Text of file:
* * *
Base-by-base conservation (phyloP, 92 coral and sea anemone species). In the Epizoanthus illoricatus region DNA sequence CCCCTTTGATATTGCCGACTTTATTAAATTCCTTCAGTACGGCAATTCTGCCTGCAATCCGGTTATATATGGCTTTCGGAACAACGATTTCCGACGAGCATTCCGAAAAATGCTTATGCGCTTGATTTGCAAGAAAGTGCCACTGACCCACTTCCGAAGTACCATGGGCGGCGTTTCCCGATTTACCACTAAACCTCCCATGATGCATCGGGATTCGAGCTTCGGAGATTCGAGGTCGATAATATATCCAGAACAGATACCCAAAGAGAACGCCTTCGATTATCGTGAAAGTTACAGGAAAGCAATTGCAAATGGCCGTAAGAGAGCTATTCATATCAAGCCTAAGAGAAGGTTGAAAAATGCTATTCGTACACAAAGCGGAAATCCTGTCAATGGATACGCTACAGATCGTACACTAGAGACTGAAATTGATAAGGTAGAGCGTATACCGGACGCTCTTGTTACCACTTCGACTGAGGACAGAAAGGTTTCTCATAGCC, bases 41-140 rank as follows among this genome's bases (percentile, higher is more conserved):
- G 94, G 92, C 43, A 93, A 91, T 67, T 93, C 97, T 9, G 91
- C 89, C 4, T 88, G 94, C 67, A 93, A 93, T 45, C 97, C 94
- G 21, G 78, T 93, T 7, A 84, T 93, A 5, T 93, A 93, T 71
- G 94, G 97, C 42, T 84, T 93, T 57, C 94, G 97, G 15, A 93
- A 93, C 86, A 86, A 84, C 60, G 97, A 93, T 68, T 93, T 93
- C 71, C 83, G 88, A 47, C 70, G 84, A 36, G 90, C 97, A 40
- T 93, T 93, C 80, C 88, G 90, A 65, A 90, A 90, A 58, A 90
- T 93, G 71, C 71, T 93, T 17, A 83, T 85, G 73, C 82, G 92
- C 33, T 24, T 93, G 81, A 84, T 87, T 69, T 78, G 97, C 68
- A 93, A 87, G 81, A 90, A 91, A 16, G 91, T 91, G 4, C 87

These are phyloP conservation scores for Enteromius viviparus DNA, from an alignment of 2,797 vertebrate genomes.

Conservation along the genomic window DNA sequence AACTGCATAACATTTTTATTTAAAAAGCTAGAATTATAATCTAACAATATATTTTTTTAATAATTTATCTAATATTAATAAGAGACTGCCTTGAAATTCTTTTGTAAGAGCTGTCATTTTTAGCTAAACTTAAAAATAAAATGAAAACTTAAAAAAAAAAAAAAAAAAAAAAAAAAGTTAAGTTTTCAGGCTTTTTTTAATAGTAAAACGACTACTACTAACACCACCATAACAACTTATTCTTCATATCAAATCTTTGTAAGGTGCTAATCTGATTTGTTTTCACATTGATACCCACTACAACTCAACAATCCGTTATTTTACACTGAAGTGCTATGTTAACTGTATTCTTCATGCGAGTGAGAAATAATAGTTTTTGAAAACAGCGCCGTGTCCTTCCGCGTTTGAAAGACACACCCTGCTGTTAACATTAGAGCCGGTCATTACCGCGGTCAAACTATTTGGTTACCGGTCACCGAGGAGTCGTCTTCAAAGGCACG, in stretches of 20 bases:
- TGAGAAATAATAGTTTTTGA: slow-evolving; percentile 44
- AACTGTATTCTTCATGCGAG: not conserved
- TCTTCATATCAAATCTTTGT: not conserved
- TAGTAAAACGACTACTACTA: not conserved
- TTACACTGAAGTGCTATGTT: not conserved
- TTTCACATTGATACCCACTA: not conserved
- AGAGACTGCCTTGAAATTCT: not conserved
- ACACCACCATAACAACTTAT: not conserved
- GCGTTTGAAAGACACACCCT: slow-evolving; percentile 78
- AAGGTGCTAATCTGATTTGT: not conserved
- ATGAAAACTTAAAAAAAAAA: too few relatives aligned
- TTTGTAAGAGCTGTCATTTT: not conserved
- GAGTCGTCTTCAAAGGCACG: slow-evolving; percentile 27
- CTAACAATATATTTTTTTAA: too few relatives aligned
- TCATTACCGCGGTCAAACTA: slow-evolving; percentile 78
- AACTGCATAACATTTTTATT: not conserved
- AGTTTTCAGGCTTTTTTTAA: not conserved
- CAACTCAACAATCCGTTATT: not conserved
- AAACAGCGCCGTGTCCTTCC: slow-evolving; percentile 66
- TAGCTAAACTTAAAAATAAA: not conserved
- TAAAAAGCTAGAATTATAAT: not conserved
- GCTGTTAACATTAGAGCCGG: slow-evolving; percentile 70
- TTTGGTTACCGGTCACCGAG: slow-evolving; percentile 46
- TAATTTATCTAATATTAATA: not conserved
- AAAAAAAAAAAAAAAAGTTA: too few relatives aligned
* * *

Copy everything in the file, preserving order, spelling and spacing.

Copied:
Base-by-base conservation (phyloP, 92 coral and sea anemone species). In the Epizoanthus illoricatus region DNA sequence CCCCTTTGATATTGCCGACTTTATTAAATTCCTTCAGTACGGCAATTCTGCCTGCAATCCGGTTATATATGGCTTTCGGAACAACGATTTCCGACGAGCATTCCGAAAAATGCTTATGCGCTTGATTTGCAAGAAAGTGCCACTGACCCACTTCCGAAGTACCATGGGCGGCGTTTCCCGATTTACCACTAAACCTCCCATGATGCATCGGGATTCGAGCTTCGGAGATTCGAGGTCGATAATATATCCAGAACAGATACCCAAAGAGAACGCCTTCGATTATCGTGAAAGTTACAGGAAAGCAATTGCAAATGGCCGTAAGAGAGCTATTCATATCAAGCCTAAGAGAAGGTTGAAAAATGCTATTCGTACACAAAGCGGAAATCCTGTCAATGGATACGCTACAGATCGTACACTAGAGACTGAAATTGATAAGGTAGAGCGTATACCGGACGCTCTTGTTACCACTTCGACTGAGGACAGAAAGGTTTCTCATAGCC, bases 41-140 rank as follows among this genome's bases (percentile, higher is more conserved):
- G 94, G 92, C 43, A 93, A 91, T 67, T 93, C 97, T 9, G 91
- C 89, C 4, T 88, G 94, C 67, A 93, A 93, T 45, C 97, C 94
- G 21, G 78, T 93, T 7, A 84, T 93, A 5, T 93, A 93, T 71
- G 94, G 97, C 42, T 84, T 93, T 57, C 94, G 97, G 15, A 93
- A 93, C 86, A 86, A 84, C 60, G 97, A 93, T 68, T 93, T 93
- C 71, C 83, G 88, A 47, C 70, G 84, A 36, G 90, C 97, A 40
- T 93, T 93, C 80, C 88, G 90, A 65, A 90, A 90, A 58, A 90
- T 93, G 71, C 71, T 93, T 17, A 83, T 85, G 73, C 82, G 92
- C 33, T 24, T 93, G 81, A 84, T 87, T 69, T 78, G 97, C 68
- A 93, A 87, G 81, A 90, A 91, A 16, G 91, T 91, G 4, C 87

These are phyloP conservation scores for Enteromius viviparus DNA, from an alignment of 2,797 vertebrate genomes.

Conservation along the genomic window DNA sequence AACTGCATAACATTTTTATTTAAAAAGCTAGAATTATAATCTAACAATATATTTTTTTAATAATTTATCTAATATTAATAAGAGACTGCCTTGAAATTCTTTTGTAAGAGCTGTCATTTTTAGCTAAACTTAAAAATAAAATGAAAACTTAAAAAAAAAAAAAAAAAAAAAAAAAAGTTAAGTTTTCAGGCTTTTTTTAATAGTAAAACGACTACTACTAACACCACCATAACAACTTATTCTTCATATCAAATCTTTGTAAGGTGCTAATCTGATTTGTTTTCACATTGATACCCACTACAACTCAACAATCCGTTATTTTACACTGAAGTGCTATGTTAACTGTATTCTTCATGCGAGTGAGAAATAATAGTTTTTGAAAACAGCGCCGTGTCCTTCCGCGTTTGAAAGACACACCCTGCTGTTAACATTAGAGCCGGTCATTACCGCGGTCAAACTATTTGGTTACCGGTCACCGAGGAGTCGTCTTCAAAGGCACG, in stretches of 20 bases:
- TGAGAAATAATAGTTTTTGA: slow-evolving; percentile 44
- AACTGTATTCTTCATGCGAG: not conserved
- TCTTCATATCAAATCTTTGT: not conserved
- TAGTAAAACGACTACTACTA: not conserved
- TTACACTGAAGTGCTATGTT: not conserved
- TTTCACATTGATACCCACTA: not conserved
- AGAGACTGCCTTGAAATTCT: not conserved
- ACACCACCATAACAACTTAT: not conserved
- GCGTTTGAAAGACACACCCT: slow-evolving; percentile 78
- AAGGTGCTAATCTGATTTGT: not conserved
- ATGAAAACTTAAAAAAAAAA: too few relatives aligned
- TTTGTAAGAGCTGTCATTTT: not conserved
- GAGTCGTCTTCAAAGGCACG: slow-evolving; percentile 27
- CTAACAATATATTTTTTTAA: too few relatives aligned
- TCATTACCGCGGTCAAACTA: slow-evolving; percentile 78
- AACTGCATAACATTTTTATT: not conserved
- AGTTTTCAGGCTTTTTTTAA: not conserved
- CAACTCAACAATCCGTTATT: not conserved
- AAACAGCGCCGTGTCCTTCC: slow-evolving; percentile 66
- TAGCTAAACTTAAAAATAAA: not conserved
- TAAAAAGCTAGAATTATAAT: not conserved
- GCTGTTAACATTAGAGCCGG: slow-evolving; percentile 70
- TTTGGTTACCGGTCACCGAG: slow-evolving; percentile 46
- TAATTTATCTAATATTAATA: not conserved
- AAAAAAAAAAAAAAAAGTTA: too few relatives aligned